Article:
You know who knows best which bottles to buy? The people who pour and sell drinks—that’s who. We asked dozens of top bartending and spirits industry professionals to tell us which bottles they love and why.
Heads up: The numerical order below is not organized by importance or quality; it’s an alphabetical list, not a ranking. Prices are averages and can vary from state to state.
“A great gift for the history lover, this Nashville bourbon was brought back to life by the grandsons of the original whiskey-maker. They have also been finishing the bourbon in sherry and Madeira casks like a fine scotch. Given our forefathers love of Madeira, this is a great national spirit selection for any patriot.”—Abigail Gullo, bar manager and assistant general manager at Ben Paris at The State Hotel in Seattle
“I was lucky enough to work at a bar that carried this expression back in the early 2000s. I have fond memories of its heady aroma of resin and oak. For a bourbon, it drinks a bit dry, with a long finish of char and tar, with hits of citrus. It’s a splurge bottle for me just based on the memories.”—Sother Teague, beverage director at Amor y Amargo, Blue Quarter, HoneyBee's and Windmill in New York City
“It seems everyone is looking for a bottle of Blantons’ to add to their collection, and there’s a good reason why: It’s outstanding. After all of these years, it’s nice to see the original single-barrel whiskey is still on top.”—Erick Castro, owner of Polite Provisions in San Francisco and bartender at Boilermaker and Raised by Wolves in New York City
“A few years ago, you could hardly give this stuff away to the average bourbon drinker, even though the hard-core always knew the real scoop. But now that it won Best Whiskey at the San Francisco World Spirits Competition, the cat is out of the bag. If you can find a bottle for a good price, do yourself a favor and snatch it up.”—Castro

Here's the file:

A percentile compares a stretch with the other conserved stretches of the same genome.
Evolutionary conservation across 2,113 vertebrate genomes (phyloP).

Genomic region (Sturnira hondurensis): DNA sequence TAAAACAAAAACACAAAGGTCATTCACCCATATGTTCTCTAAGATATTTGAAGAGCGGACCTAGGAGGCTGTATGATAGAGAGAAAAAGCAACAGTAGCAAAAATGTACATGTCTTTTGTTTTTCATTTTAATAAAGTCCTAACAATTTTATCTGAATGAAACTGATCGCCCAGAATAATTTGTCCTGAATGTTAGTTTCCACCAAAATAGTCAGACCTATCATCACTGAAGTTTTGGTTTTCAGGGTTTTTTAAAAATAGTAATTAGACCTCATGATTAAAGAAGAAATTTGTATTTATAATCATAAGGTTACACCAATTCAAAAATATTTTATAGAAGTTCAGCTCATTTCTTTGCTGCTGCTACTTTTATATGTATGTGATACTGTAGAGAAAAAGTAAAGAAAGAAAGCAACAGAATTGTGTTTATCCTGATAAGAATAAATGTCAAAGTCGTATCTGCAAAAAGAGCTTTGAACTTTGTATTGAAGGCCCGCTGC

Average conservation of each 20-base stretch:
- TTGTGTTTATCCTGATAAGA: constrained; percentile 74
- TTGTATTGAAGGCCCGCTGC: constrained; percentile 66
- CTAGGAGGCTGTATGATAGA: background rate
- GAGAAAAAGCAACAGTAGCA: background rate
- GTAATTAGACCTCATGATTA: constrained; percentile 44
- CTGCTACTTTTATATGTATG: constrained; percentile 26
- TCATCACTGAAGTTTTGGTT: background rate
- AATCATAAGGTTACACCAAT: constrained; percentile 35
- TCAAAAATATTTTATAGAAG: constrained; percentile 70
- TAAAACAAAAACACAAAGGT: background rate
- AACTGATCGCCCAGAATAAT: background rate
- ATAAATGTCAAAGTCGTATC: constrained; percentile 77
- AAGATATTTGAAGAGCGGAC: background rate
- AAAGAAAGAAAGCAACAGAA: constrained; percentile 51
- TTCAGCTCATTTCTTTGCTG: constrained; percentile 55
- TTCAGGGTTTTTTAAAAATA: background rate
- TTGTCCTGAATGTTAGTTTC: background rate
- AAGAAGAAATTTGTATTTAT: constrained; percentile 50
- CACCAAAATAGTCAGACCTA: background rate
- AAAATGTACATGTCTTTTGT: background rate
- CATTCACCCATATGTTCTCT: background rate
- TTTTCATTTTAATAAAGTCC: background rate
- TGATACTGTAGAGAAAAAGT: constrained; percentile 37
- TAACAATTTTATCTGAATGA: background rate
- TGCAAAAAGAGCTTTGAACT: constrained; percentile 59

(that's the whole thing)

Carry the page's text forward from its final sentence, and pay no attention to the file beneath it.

“Not only is this expression 100% corn, it’s made from an heirloom variety called Jimmy Red, giving it a nutty-sweet flavor that’s extremely intriguing. I got a bottle as a gift and have been buying my own since. This is a distillery to watch.”—Teague
“This is the swan song distilled by the legendary distiller Dave Pickerell, who passed away last year. It was created using a system modeled on the Spanish solera method, with bourbons of various rates of maturity blended into one another to create a final product of great complexity and depth.”—Castro
“I’m a sucker for a hometown hero, and I’ve watched this award-winning distillery grow from its infancy. Strong at 45% and sweet from caramelized sap in the small barrel maturation, it’s got loads of baking spices and hints of molasses tangled in with sweet corn. I splurge on this bottle as gifts to colleagues and friends not from New York.”—Teague
“Noah's Mill is a 114 proof bourbon coming from the Willett family again. It’s the perfect holiday spirit, lush with rich spiced nuts and dried fruit. And a little goes a long way to spike your cocoa.”—Gullo
“It’s different every year, so it’s worthy of repeat gifts.”—Gullo
“This high-proof rendition of what the distillers feel like a Prohibition-era whiskey would taste like hits on a number of levels. It doesn't overpower your taste buds like most at this proof.”—Gray
“A plethora of dried fruits and savory spices are held in check by remarkably well-integrated oaky tannins. This is exactly the sort of lip-smacking flavor bomb that proves that patience in the rickhouse will be rewarded in the bottle.”—Simó
“Showing off what Seattle can do with great malt, Westland uses new american oak and old sherry casks to make a great whiskey.”—Sanders
“It reminds me of an old smoking room/library—mahogany in color, old oak, dusty bookshelf and raisins in the aroma. The taste? America.”—Joe Pereira, bartender-at-large in New Bedford, Mass.
“If you want to talk about incredible bourbons that slide under the radar, this is definitely one of them. This is a single-barrel bourbon that comes to us courtesy of the same team that makes Russell’s Reserve and Wild Turkey, both outstanding whiskeys in their own right, and it appropriately comes in at the 101 proof that we love so much.”—Castro
“Woodford makes its own barrels at the Brown-Forman cooperage. No one besides Brown-Forman can do this, therefore Woodford Reserve makes all the decisions going into its bourbon from grain to glass. Other bourbons have to rely on other cooperages to make a barrel they hope is what they want.”—Helton